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Keep Calm, and Carry on Healing!

Getting a new piercing can be quite a nervous time, and no matter how well your piercer might explain your aftercare to you, or how much they explain what can happen, it is super easy to forget everything you’ve been told in that moment! So here is a blog about everything you should and can expect after your brand new piercing and during the healing phase!

The First Few Days

The first thing you can expect from your new piercing is redness around the area, and it might feel sore and sensitive. We’ve just created a litte wound in your body, so there is going to be a rush of blood to the area to try and heal it! This redness and soreness can be expected for quite a few weeks (even a few months), but typically can start to settle in a matter of hours or days.

You might also experience a little spot of bleeding. Again, this might only happen for the first few days, but can happen at any point of the initial healing stage. As the body heals the wound it will form a protective layer, like a scab, around the jewellery. This should stop any bleeding, however when cleaning, this scab can be knocked or pulled away which may cause the bleeding to restart. If this happens the best thing to do is clean it very gently, and leave it alone. If you experience bleeding that keeps restarting when you clean your piercing, it is best to leave it completely alone and do not actively clean the piercing for 48 hours to allow it to fully settle and seal. Some piercings, such as nasal or genital piercings, may be prone to slightly heavier bleeding. This is because there is a lot of blood flow and vasculature in the area, which increases your chances of spotting.

The First Few Weeks

You’re also going to experience some swelling! Now, every body and every piercing can swell differently. Some piercings, such as oral piercings (think tongues and lips), can swell a little bit more than a helix piercing.

Swelling can differ for a number of reasons! These reasons consist but are not limited to: temperature, humidity, alcohol, medications, and hormones. Swelling typically lasts around 4-6 weeks, however it may last longer depending on your personal situation, lifestyle and immune state. We are not medical practitioners so cannot prescribe any medications, however certain anti-inflammatories such as Ibuprofen or Aspirin may be considered beneficial to take the edge off of the swelling. Cool compresses (with cold water, not ice) can also bring down swelling. For oral piercings, sipping cold water is definitely helpful to soothe that initial swelling! Your initial piercing should always have a longer bar to accomodate for swelling, which we recommend booking in for a checkup to downsize after a period of time.

The First Few Months

Drainage and crusties! Love them or hate them, the chances of you experiencing a build up of dried piercing discharge or ‘crusties’, is quite high. As your piercing heals you might notice some fluid (typically clear or a light yellowish colour) draining from the site. This is just lypmh fluid and is completely normal! You might notice some dry ‘scabs’ around the jewellery that can easily be wiped away after cleaning or showering. You can experience crusting around the piercings from day one, and some piercings can crust for up to a year! For the first 4-6 weeks you just want to clean with sterile saline solution twice a day. Once the crusting slows down you can drop to once a day, and when the crusting is minimal or has stopped, general shower hygiene is perfect to maintain your general piercing hygiene.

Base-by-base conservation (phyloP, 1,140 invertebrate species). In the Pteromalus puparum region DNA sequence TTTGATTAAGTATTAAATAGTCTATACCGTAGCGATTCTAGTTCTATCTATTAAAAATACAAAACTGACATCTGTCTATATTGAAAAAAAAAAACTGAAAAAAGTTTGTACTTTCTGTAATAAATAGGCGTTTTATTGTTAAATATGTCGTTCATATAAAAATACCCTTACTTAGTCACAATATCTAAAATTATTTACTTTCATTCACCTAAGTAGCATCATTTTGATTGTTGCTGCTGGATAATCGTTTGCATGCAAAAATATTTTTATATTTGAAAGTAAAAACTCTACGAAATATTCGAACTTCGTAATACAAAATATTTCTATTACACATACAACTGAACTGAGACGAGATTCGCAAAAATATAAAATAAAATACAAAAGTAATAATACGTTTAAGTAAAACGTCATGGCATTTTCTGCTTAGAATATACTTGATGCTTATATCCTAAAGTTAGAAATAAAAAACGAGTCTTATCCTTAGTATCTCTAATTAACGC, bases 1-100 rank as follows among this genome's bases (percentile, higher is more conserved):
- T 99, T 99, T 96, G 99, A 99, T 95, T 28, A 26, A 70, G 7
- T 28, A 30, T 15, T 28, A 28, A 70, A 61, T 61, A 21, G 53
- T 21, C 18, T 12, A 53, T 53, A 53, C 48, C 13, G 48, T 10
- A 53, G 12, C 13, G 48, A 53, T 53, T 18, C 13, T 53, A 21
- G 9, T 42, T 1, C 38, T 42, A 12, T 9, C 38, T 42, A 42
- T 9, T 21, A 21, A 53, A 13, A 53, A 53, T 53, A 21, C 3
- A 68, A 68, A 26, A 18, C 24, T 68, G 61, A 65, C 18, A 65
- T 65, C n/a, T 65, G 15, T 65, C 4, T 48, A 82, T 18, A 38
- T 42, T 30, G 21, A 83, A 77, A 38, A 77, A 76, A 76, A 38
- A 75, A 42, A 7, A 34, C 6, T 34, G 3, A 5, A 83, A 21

Sometimes, you may experience piercing bumps, irritation bumps, or fluid/drainage bumps. These can happen for a variety of reasons, and are quite normal! Things like snags, bumps and knocks can cause an irritation bump to appear. Poor angles, poor quality jewellery, and improper aftercare are also some (but not all) causes of these pesky bumps. Moisture is the biggest reason for a fluid bump. Typically we see this when piercings aren’t being dried properly after cleaning or showering, or when wet hair is left to dry over the area.

These common and easily resolved lumps and bumps are often mistaken for keloids or infections, which is why we have wrote quite a few handy dandy blogs about them. Both keloids and infections are incredibly rare – We always recommend booking a checkup with us to confirm the cause of your issues, and we can then direct you onto your GP or a Dermatologist if required.

If you are concerned that any of your healing, or any piercing is not feeling right, we’d recommend popping to your local piercer who can help troubleshoot in person. If you are struggling getting to a local piercer, we have a great guide all about troubleshooting your piercings!

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